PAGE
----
Today we started with two different groups of bottlenose dolphins, first Bubblemakers group close to the shoreline and further out a larger group of bottlenose dolphins that were very active. After them we stopped in an area were our lookout had seen Mr Liable (sperm whale) diving. We arrived a bit early and had to wait almost 40 min for him. But he surface far away and we had to hurry to catch him while on the surface. Due to the great work of our lookout and captain we arrived in time to see him rest and breath eand later a fantastic tail just like yesterday. On the way back we had company from both more bottlenose dolphins and common dolphins.

Photos from today:

Mr. Liable, last breath before deep dive

Bottlenose dolphins

Bottlenose dolphins - Bubblemaker and friend

Common dolphins bowriding

Watching common dolphins

Enjoying the winter sunshine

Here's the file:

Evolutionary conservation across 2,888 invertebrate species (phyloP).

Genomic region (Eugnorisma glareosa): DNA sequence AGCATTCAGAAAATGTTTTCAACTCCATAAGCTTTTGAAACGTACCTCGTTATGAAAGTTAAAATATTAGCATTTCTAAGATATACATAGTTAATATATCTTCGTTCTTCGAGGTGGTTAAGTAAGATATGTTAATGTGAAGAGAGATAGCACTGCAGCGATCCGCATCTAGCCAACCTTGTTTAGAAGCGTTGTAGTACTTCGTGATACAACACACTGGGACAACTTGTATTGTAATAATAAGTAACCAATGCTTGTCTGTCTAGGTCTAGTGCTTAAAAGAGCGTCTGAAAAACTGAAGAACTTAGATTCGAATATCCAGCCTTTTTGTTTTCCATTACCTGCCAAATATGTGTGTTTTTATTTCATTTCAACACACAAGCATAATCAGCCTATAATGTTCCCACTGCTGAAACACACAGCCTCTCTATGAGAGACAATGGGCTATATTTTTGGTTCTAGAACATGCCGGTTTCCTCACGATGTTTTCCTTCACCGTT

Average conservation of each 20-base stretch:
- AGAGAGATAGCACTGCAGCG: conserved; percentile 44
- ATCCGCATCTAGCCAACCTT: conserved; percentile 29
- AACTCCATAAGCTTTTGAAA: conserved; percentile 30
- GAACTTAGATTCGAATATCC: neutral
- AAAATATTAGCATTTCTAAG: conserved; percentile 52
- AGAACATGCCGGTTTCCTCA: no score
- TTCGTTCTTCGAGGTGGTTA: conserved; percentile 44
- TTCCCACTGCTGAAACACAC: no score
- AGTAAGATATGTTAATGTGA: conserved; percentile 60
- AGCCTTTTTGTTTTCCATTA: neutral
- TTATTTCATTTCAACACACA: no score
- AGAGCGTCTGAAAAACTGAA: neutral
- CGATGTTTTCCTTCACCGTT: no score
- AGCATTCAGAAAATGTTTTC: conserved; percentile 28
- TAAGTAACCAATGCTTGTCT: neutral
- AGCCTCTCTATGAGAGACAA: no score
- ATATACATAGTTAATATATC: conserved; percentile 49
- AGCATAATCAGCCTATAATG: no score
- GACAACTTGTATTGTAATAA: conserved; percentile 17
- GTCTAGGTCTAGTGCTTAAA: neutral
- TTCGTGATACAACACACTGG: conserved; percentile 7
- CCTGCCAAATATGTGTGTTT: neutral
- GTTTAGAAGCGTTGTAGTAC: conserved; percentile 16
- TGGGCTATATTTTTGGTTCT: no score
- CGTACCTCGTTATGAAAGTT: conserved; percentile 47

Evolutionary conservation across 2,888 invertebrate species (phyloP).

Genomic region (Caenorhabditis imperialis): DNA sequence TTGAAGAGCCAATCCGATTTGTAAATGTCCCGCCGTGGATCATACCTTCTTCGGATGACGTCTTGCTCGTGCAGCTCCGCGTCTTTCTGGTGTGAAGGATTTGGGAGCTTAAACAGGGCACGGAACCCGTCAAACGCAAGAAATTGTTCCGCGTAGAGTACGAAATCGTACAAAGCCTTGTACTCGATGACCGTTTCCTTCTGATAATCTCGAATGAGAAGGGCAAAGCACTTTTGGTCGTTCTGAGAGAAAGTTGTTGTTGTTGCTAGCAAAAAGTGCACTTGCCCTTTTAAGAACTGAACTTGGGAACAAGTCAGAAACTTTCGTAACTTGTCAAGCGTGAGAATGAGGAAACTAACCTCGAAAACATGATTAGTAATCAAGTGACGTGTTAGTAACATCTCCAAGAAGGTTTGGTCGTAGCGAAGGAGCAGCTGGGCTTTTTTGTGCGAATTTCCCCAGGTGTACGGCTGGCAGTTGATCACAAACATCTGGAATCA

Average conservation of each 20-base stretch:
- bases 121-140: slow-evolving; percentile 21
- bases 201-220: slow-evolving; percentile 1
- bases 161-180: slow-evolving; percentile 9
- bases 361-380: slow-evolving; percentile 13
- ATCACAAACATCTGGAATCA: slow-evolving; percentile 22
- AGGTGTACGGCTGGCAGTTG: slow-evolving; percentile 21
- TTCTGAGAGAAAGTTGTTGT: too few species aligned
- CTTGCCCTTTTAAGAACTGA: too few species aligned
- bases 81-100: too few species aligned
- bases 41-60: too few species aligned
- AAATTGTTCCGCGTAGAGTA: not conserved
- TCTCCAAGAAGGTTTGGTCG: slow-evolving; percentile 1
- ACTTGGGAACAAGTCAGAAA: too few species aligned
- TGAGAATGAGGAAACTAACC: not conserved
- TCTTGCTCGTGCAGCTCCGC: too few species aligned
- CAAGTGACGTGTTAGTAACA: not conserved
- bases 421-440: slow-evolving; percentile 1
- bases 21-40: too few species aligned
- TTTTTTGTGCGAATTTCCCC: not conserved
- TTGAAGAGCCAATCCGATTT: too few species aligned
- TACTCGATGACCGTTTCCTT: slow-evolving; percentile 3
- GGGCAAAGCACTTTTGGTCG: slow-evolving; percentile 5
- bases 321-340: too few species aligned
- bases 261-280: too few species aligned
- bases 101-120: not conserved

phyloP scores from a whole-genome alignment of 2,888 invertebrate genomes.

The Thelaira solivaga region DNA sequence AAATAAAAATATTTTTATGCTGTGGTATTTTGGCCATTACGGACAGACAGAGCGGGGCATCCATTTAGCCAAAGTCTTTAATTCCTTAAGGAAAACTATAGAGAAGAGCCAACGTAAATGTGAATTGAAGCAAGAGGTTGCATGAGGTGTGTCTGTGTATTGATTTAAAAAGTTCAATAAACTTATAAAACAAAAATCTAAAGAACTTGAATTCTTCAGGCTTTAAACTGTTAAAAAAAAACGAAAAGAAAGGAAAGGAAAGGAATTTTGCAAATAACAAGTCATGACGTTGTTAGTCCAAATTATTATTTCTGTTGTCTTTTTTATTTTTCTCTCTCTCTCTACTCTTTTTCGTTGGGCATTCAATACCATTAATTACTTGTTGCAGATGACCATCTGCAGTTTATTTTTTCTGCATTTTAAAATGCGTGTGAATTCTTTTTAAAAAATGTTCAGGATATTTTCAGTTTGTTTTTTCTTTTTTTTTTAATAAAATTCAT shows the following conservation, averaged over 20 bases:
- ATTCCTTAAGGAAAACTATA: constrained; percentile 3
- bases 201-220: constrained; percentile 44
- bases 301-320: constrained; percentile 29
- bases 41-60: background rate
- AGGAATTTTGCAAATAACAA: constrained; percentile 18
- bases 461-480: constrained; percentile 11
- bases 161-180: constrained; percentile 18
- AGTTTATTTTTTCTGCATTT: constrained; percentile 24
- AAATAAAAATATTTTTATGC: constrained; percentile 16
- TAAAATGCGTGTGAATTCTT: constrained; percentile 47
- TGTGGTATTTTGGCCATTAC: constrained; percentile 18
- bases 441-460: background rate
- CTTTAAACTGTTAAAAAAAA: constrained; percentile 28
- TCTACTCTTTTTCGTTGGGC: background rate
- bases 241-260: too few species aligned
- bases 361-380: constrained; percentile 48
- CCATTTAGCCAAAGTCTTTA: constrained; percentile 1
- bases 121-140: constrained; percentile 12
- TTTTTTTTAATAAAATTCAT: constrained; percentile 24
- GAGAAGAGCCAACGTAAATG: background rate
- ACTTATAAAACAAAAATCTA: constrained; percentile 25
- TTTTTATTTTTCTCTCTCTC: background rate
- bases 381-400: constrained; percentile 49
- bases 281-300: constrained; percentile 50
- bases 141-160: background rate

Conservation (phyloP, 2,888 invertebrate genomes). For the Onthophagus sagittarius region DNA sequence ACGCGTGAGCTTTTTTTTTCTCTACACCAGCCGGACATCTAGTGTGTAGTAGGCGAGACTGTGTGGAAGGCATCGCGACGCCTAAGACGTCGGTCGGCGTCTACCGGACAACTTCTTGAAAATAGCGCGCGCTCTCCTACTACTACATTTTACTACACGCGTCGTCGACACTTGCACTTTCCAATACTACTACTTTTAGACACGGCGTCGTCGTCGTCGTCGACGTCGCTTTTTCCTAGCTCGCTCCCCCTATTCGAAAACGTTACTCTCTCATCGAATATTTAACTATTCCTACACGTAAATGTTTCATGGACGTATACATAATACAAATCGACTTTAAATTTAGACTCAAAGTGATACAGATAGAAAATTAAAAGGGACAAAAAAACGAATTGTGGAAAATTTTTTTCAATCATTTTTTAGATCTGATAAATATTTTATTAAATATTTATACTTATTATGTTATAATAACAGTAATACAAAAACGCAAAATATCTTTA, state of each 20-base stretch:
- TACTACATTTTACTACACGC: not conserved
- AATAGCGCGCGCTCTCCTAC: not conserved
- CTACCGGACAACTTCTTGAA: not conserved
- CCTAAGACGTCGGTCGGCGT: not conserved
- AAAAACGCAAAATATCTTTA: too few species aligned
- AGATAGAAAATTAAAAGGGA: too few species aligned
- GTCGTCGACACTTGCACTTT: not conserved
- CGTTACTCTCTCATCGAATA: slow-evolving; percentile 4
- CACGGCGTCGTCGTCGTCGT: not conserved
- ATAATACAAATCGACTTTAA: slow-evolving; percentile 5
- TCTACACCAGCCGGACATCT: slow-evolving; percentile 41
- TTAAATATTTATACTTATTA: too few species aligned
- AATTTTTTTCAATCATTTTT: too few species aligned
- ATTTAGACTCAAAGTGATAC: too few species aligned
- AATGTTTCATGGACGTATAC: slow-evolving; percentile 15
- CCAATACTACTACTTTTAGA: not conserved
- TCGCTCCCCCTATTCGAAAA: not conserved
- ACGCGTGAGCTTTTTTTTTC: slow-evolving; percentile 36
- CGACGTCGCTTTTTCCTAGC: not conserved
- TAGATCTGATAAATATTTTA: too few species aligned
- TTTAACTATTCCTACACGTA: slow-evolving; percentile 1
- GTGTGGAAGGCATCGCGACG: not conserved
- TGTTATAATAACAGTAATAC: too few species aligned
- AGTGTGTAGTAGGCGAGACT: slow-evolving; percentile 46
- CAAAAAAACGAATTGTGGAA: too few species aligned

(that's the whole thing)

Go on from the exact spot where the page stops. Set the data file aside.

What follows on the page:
The ride back

Tuesday, December 8, 2015

Humpback whales and the fantastic Mr Liable

Today was a whale day! Our lookout spotted two different whales species for us. The first one we encountered were humpback whales. Not one, but two! It didn't take much waiting before the first whale surfaced, and to our surpise it came up close alongside our boat. We spent a bit of time with this juvenile humpback whale before we switched over to the adult. We got to see them on several surfacings and the juvenile even showed us its tail twice. The second whale species of the tour was a large male sperm whale. It was one we know very well, a whale we call Mr Liable. As usual, Mr Liable did not dissapoint us today. He stayed up for a long time so we got to see him well and then he showed us his beautiful big tail. To complete the tour today we also encountered a group of at least 20 common dolphins between our whale encounters. They played around our bow for a bit, putting smiles on everyone's faces as they always do.

Photos from today:

Humpback whale

Humpback whale

Humpback whale tail (compare the white colour under with the all dark sperm whale)

Mr Liable at the surface

Mr Liable diving

Sperm whale (Mr. Liable)

Common dolphin